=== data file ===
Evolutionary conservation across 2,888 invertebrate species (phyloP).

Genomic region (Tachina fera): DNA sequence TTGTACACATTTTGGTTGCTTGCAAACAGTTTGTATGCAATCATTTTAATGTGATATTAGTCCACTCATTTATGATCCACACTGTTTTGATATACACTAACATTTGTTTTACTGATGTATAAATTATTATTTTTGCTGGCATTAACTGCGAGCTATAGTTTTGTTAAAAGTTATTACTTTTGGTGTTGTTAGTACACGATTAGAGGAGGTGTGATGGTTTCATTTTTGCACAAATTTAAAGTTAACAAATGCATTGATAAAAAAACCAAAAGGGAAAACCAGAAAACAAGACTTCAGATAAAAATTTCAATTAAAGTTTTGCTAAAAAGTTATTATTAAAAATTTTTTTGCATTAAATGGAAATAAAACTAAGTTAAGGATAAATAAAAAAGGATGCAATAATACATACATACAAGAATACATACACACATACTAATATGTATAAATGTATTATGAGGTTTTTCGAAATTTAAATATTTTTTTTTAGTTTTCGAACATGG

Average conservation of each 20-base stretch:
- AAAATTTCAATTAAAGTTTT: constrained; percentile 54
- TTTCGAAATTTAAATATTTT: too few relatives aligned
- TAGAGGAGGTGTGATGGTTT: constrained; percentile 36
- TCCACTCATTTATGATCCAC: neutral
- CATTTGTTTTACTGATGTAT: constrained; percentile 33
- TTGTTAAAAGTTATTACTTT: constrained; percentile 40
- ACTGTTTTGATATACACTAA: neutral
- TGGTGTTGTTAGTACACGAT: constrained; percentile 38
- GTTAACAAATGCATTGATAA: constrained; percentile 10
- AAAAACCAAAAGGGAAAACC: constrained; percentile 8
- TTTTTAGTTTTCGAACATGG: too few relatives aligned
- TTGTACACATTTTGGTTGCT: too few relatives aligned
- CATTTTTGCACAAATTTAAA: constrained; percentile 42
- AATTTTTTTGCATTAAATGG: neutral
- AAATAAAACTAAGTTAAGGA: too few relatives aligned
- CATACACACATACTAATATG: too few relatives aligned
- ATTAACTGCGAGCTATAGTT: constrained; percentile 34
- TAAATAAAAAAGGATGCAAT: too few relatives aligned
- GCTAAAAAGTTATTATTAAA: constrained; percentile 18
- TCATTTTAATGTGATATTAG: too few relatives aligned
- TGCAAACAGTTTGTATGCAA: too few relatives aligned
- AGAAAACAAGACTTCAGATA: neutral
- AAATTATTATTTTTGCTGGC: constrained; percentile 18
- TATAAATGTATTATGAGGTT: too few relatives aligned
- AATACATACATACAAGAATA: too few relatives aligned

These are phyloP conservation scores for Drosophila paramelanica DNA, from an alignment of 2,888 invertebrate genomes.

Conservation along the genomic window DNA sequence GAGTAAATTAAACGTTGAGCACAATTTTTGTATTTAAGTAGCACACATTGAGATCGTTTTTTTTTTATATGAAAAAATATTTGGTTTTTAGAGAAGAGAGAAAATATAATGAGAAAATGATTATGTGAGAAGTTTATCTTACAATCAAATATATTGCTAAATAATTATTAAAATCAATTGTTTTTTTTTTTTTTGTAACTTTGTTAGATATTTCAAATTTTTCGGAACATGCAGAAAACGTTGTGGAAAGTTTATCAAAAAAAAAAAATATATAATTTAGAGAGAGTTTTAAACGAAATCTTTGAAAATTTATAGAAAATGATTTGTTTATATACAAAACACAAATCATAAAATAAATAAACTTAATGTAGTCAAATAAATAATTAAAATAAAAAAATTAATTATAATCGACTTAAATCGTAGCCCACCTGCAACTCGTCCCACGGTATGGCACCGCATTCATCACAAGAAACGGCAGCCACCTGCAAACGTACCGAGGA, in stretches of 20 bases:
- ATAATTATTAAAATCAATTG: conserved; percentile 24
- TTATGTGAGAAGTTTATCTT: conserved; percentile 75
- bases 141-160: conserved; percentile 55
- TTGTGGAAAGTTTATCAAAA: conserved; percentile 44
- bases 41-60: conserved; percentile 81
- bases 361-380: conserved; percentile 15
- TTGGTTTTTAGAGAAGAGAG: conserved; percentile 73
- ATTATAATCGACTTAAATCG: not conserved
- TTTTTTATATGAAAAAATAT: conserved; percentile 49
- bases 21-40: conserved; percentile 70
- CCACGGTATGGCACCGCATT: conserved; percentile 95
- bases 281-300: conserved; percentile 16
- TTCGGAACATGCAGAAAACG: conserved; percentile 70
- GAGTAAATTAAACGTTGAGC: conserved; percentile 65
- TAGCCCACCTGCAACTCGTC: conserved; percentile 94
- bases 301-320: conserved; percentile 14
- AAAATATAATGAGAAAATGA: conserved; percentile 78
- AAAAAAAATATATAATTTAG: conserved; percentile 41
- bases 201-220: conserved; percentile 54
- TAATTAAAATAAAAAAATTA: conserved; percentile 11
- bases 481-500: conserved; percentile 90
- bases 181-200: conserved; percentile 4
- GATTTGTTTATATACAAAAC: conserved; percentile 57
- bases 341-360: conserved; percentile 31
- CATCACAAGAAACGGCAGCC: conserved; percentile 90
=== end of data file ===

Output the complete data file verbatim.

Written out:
Evolutionary conservation across 2,888 invertebrate species (phyloP).

Genomic region (Tachina fera): DNA sequence TTGTACACATTTTGGTTGCTTGCAAACAGTTTGTATGCAATCATTTTAATGTGATATTAGTCCACTCATTTATGATCCACACTGTTTTGATATACACTAACATTTGTTTTACTGATGTATAAATTATTATTTTTGCTGGCATTAACTGCGAGCTATAGTTTTGTTAAAAGTTATTACTTTTGGTGTTGTTAGTACACGATTAGAGGAGGTGTGATGGTTTCATTTTTGCACAAATTTAAAGTTAACAAATGCATTGATAAAAAAACCAAAAGGGAAAACCAGAAAACAAGACTTCAGATAAAAATTTCAATTAAAGTTTTGCTAAAAAGTTATTATTAAAAATTTTTTTGCATTAAATGGAAATAAAACTAAGTTAAGGATAAATAAAAAAGGATGCAATAATACATACATACAAGAATACATACACACATACTAATATGTATAAATGTATTATGAGGTTTTTCGAAATTTAAATATTTTTTTTTAGTTTTCGAACATGG

Average conservation of each 20-base stretch:
- AAAATTTCAATTAAAGTTTT: constrained; percentile 54
- TTTCGAAATTTAAATATTTT: too few relatives aligned
- TAGAGGAGGTGTGATGGTTT: constrained; percentile 36
- TCCACTCATTTATGATCCAC: neutral
- CATTTGTTTTACTGATGTAT: constrained; percentile 33
- TTGTTAAAAGTTATTACTTT: constrained; percentile 40
- ACTGTTTTGATATACACTAA: neutral
- TGGTGTTGTTAGTACACGAT: constrained; percentile 38
- GTTAACAAATGCATTGATAA: constrained; percentile 10
- AAAAACCAAAAGGGAAAACC: constrained; percentile 8
- TTTTTAGTTTTCGAACATGG: too few relatives aligned
- TTGTACACATTTTGGTTGCT: too few relatives aligned
- CATTTTTGCACAAATTTAAA: constrained; percentile 42
- AATTTTTTTGCATTAAATGG: neutral
- AAATAAAACTAAGTTAAGGA: too few relatives aligned
- CATACACACATACTAATATG: too few relatives aligned
- ATTAACTGCGAGCTATAGTT: constrained; percentile 34
- TAAATAAAAAAGGATGCAAT: too few relatives aligned
- GCTAAAAAGTTATTATTAAA: constrained; percentile 18
- TCATTTTAATGTGATATTAG: too few relatives aligned
- TGCAAACAGTTTGTATGCAA: too few relatives aligned
- AGAAAACAAGACTTCAGATA: neutral
- AAATTATTATTTTTGCTGGC: constrained; percentile 18
- TATAAATGTATTATGAGGTT: too few relatives aligned
- AATACATACATACAAGAATA: too few relatives aligned

These are phyloP conservation scores for Drosophila paramelanica DNA, from an alignment of 2,888 invertebrate genomes.

Conservation along the genomic window DNA sequence GAGTAAATTAAACGTTGAGCACAATTTTTGTATTTAAGTAGCACACATTGAGATCGTTTTTTTTTTATATGAAAAAATATTTGGTTTTTAGAGAAGAGAGAAAATATAATGAGAAAATGATTATGTGAGAAGTTTATCTTACAATCAAATATATTGCTAAATAATTATTAAAATCAATTGTTTTTTTTTTTTTTGTAACTTTGTTAGATATTTCAAATTTTTCGGAACATGCAGAAAACGTTGTGGAAAGTTTATCAAAAAAAAAAAATATATAATTTAGAGAGAGTTTTAAACGAAATCTTTGAAAATTTATAGAAAATGATTTGTTTATATACAAAACACAAATCATAAAATAAATAAACTTAATGTAGTCAAATAAATAATTAAAATAAAAAAATTAATTATAATCGACTTAAATCGTAGCCCACCTGCAACTCGTCCCACGGTATGGCACCGCATTCATCACAAGAAACGGCAGCCACCTGCAAACGTACCGAGGA, in stretches of 20 bases:
- ATAATTATTAAAATCAATTG: conserved; percentile 24
- TTATGTGAGAAGTTTATCTT: conserved; percentile 75
- bases 141-160: conserved; percentile 55
- TTGTGGAAAGTTTATCAAAA: conserved; percentile 44
- bases 41-60: conserved; percentile 81
- bases 361-380: conserved; percentile 15
- TTGGTTTTTAGAGAAGAGAG: conserved; percentile 73
- ATTATAATCGACTTAAATCG: not conserved
- TTTTTTATATGAAAAAATAT: conserved; percentile 49
- bases 21-40: conserved; percentile 70
- CCACGGTATGGCACCGCATT: conserved; percentile 95
- bases 281-300: conserved; percentile 16
- TTCGGAACATGCAGAAAACG: conserved; percentile 70
- GAGTAAATTAAACGTTGAGC: conserved; percentile 65
- TAGCCCACCTGCAACTCGTC: conserved; percentile 94
- bases 301-320: conserved; percentile 14
- AAAATATAATGAGAAAATGA: conserved; percentile 78
- AAAAAAAATATATAATTTAG: conserved; percentile 41
- bases 201-220: conserved; percentile 54
- TAATTAAAATAAAAAAATTA: conserved; percentile 11
- bases 481-500: conserved; percentile 90
- bases 181-200: conserved; percentile 4
- GATTTGTTTATATACAAAAC: conserved; percentile 57
- bases 341-360: conserved; percentile 31
- CATCACAAGAAACGGCAGCC: conserved; percentile 90